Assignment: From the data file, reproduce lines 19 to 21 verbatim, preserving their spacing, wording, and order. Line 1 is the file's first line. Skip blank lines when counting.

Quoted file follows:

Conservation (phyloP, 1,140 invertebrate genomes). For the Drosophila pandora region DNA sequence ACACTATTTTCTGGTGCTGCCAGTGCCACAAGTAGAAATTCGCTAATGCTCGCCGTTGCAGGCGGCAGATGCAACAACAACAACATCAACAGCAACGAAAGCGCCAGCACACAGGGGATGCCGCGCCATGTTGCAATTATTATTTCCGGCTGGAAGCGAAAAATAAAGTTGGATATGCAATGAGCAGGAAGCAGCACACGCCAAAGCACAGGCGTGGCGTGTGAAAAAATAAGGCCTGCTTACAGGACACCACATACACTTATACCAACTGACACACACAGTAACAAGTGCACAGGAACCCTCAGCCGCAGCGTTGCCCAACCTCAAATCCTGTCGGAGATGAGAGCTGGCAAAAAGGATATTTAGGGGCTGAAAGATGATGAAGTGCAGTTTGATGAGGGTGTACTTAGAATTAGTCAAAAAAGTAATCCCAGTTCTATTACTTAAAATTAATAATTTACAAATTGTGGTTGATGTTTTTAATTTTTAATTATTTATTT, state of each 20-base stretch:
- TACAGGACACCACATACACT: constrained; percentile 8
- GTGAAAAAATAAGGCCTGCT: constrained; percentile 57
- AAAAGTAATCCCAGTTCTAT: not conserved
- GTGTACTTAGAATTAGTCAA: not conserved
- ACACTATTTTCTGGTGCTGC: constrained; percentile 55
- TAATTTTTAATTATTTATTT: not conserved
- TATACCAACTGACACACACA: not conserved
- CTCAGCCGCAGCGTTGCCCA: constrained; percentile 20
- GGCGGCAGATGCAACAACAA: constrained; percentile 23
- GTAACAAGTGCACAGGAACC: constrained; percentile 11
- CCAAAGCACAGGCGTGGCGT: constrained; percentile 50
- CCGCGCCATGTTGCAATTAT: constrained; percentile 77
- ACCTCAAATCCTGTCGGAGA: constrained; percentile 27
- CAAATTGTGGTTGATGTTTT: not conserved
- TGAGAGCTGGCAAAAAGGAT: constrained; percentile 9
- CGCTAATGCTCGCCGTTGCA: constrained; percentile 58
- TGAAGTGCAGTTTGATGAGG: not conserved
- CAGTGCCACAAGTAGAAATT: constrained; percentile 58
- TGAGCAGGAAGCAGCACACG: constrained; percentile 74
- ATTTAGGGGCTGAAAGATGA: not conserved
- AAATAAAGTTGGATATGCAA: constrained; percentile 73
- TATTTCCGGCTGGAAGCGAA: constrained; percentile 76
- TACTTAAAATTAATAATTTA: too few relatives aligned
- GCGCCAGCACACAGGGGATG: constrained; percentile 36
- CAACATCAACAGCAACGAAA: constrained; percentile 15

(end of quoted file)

- CAGTGCCACAAGTAGAAATT: constrained; percentile 58
- TGAGCAGGAAGCAGCACACG: constrained; percentile 74
- ATTTAGGGGCTGAAAGATGA: not conserved